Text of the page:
|Systematic (IUPAC) name|
|Trade names||Disalcid, Salflex|
|Molar mass||258.23 g/mol|
|(what is this?)|
Salsalate is a medication that belongs to the salicylate and non-steroidal anti-inflammatory drug (NSAID) classes. Relative to other NSAIDs, salsalate has a weak inhibitory effect on the cyclooxygenase enzyme and decreases the production of several proinflammatory chemical signals such as interleukin-6, TNF-alpha, and C-reactive protein. The mechanism through which salsalate is thought to reduce the production of these inflammatory chemical signals is through the inhibition of IκB kinase resulting in decreased action of NF-κB genes. This mechanism is thought to be responsible for salsalate's insulin-sensitizing and blood sugar lowering properties. Salsalate is the generic name of a prescription drug marketed under the brandnames Mono-Gesic, Salflex, Disalcid, and Salsitab. Other generic and brand name formulations may be available.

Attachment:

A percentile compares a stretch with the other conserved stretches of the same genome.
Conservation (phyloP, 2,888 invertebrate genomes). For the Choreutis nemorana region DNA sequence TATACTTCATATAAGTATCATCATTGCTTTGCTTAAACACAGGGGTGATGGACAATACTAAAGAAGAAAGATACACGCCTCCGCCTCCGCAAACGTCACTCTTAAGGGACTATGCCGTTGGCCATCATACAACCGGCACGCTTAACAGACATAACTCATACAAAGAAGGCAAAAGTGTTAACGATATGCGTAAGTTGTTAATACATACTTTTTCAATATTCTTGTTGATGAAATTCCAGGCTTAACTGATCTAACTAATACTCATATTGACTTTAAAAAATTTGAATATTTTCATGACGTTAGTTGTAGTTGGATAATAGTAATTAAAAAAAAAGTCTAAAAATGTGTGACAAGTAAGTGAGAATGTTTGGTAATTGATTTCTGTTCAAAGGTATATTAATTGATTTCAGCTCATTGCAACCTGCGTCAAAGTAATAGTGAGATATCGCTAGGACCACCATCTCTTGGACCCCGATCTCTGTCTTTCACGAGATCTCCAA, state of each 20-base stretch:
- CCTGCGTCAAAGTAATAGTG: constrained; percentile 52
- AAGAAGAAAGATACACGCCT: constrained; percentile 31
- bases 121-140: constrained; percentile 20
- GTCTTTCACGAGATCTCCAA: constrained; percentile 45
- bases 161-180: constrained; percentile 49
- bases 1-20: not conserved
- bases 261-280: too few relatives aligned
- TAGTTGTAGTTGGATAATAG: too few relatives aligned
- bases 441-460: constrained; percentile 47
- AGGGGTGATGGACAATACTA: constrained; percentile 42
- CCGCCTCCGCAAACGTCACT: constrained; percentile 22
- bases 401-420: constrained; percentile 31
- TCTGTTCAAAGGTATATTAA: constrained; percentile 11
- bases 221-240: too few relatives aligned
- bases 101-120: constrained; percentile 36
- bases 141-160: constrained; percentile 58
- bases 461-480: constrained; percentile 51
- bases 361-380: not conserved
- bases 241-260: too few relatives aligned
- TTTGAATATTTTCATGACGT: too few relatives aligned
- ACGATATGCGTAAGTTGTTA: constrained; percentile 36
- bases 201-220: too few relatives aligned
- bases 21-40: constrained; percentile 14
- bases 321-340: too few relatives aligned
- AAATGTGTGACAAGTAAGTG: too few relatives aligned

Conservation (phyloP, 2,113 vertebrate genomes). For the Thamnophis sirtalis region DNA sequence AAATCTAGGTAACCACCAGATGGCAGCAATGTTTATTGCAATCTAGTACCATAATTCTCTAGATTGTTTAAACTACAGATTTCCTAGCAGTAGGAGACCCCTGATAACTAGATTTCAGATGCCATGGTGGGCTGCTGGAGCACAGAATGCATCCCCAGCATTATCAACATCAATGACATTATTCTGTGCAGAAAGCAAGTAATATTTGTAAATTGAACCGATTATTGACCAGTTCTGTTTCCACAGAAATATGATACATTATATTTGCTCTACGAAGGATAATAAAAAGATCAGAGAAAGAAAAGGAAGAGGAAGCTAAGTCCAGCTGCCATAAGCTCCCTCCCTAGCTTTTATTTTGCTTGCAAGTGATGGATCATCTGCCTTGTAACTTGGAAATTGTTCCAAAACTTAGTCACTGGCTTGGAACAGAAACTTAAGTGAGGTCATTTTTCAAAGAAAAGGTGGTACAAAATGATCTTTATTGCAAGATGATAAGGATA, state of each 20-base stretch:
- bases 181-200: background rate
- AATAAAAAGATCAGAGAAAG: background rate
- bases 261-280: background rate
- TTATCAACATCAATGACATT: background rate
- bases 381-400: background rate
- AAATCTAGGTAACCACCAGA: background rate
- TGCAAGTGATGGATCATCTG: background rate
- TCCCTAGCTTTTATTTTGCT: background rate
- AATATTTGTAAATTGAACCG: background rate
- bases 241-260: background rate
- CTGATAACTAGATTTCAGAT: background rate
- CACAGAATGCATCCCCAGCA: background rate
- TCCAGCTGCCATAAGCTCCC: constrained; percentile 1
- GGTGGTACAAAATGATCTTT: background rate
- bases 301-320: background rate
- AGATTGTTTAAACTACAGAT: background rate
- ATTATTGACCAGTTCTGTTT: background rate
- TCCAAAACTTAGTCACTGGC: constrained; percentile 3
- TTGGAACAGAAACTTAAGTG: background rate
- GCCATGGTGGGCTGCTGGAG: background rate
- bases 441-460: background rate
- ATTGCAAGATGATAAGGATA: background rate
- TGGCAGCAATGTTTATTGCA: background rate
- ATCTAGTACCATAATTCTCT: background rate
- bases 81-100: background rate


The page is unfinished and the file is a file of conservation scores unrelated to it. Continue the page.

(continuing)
Salsalate has been proposed for the prevention and treatment of type 2 diabetes mellitus due to its ability to lower insulin resistance associated with inflammation and may be useful in prediabetes. However, the use of salsalate to prevent the progression from prediabetes to type 2 diabetes mellitus has received limited study.
Unquestionably, the most frequently used analgesic is aspirin. The reader will recall that aspirin is regarded as a latentiated form of salicyclic acid and is intented to minimize as far as possible the irritation of the gastrointestinal tract that salicyclic acid would otherwise cause. Salsalate represents another approach to this problem in which self-esterification has been used to serve the same purpose. Direct self-condensation is difficult to control, although low temperature treatment of salicylic acid with PCl3 does work.
A more stepwise procedure involves the condensation of benzyl salicylate (1) with the acid chloride of salicyclate benzyl ether 2 to produce protected dimer 3. Catalytic hydrogenation removes the benzyl groups and completes the preparation of salsalate (4).
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- drugs.com Salsalate entry
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